Monday, July 11, 2016

Reverse engineering 2.4GHz RF chip XN297 using HackRF

In this post I describe the reverse engineering of Chinese RF chip, XN297 and emulation layer to communicate with RC models based on this chip with more standard nRF24L01+.


I participate in Deviation TX open source project. Deviation is an alternative firmware for Walkera's line of RC transmitters, Devention (or Devo). The firmware provide much wider capabilities than the original, in particular it supports many protocols for other companies' models.

It also supports several different RF chips used in 2.4GHz RC range. These chips mainly incompatible with each other, so you need to have them all in your Devo. There are 4 main chips used by majority of the models - Cypress CYRF6936, Amiccom A7105, Texas Instruments CC2500, and Nordic nRF24L01+.

The latter one is very popular for cloning by Chinese manufacturers, and as such is also popular in cheap Chinese models, mainly micro quadcopters.

There are several clones, which are radio-compatible (and mainly, register-compatible) with the original - Beken line - BK2421, BK2423, BK2425, and SI24R1.

Recently, new chip appeared in many models - XN297. Although this chip seems to be a clone of nRF24L01+ - it has the same pinout, uses the same 16MHz crystal, the datasheet, partially translated to Chinese, looks very similar to the original, the register set is the same - it is not compatible by radio format. My colleagues from Deviation forum collected SPI traces, analyzed them, and even built Deviation module for one of the models - Cheerson CX-10 - to no avail.

They discovered in the process that there are three extra registers in this chip, and setting them with some magic values is necessary for successful functioning of XN297.

Then closedsink on RCGroups forum made a PPM module out of original toy TX of CX-10, and it worked. The protocol is pretty simple and similar to protocols we've already seen in such cheap quadcopters.

Tools and Methods

I had several hypotheses why we can't control XN297 model with nRF24L01+, and to verify them decided to look at the actual radio signal. There is an excellent introduction to using SDR for such purposes at Cyber Explorer's blog post.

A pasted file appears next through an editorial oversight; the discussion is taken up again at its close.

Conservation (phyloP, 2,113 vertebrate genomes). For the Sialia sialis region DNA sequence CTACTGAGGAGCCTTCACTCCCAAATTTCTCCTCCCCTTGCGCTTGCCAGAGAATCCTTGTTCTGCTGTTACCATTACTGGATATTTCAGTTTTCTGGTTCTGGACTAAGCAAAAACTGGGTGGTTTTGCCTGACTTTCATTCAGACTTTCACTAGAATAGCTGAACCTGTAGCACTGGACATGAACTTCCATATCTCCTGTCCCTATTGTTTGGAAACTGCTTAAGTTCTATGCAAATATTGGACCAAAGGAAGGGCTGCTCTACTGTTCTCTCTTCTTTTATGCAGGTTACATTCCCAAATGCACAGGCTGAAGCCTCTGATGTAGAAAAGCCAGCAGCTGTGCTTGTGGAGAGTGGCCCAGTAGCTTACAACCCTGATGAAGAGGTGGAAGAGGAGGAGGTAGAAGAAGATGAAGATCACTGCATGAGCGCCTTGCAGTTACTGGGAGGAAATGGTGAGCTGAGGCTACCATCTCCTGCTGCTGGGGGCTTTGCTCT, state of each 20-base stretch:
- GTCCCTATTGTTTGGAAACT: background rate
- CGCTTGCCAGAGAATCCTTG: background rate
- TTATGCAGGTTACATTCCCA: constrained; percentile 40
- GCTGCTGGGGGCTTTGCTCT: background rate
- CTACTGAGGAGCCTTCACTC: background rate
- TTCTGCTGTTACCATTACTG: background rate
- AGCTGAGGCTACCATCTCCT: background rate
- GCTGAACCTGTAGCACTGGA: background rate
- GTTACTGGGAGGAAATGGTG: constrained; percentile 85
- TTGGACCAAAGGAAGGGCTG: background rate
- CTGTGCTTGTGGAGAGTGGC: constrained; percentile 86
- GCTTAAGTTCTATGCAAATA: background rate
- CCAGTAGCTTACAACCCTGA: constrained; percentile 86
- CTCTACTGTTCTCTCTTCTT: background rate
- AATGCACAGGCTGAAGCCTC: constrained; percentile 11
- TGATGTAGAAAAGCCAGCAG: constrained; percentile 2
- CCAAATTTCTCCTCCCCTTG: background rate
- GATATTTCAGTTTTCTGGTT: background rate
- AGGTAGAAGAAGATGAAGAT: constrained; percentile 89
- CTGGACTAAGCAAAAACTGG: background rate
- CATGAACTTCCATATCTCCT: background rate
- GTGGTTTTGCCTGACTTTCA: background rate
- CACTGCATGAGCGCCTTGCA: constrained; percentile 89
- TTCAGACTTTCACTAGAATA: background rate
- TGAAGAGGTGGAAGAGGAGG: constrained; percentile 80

While you probably can use RTL-SDR with downconverter described in the mentioned post, I used an excellent HackRF by Michael Ossmann. My HackRF is a beta board, so called Jawbreaker, generously provided to me by Michael as part of his beta program.

I used GNU Radio to process the signal. It is non-trivial to build from source, so I used a pre-built binary, and as such there was no integrated HackRF driver. I used HackRF binaries from Michael Ossmann's site.

I also used GNU Radio Companion - graphical workflow tool which allows you to write complicated processing scripts without detailed knowledge of GNU Radio. An additional benefit of GNU Radio Companion is an ability to generate Python script which can be tuned and used in bulk processing.

To overview the radio signal I used SDR#, formerly open source, now closed but free SDR tool for Windows.

GNU Radio is a very powerful set of tools, but unfortunately it is very sparsely documented. While I had an overall idea of how signal is processed in SDR systems, I'm not an SDR expert, so I used all available material on the Web. Long and detailed introduction of using HackRF, SDR#, and GNU Radio on Windows is on Proxmark forum.


The detailed procedure is yet to be described, for a while you can browse Resources.


I assembled scripts, sources, and pictures illustrating this process at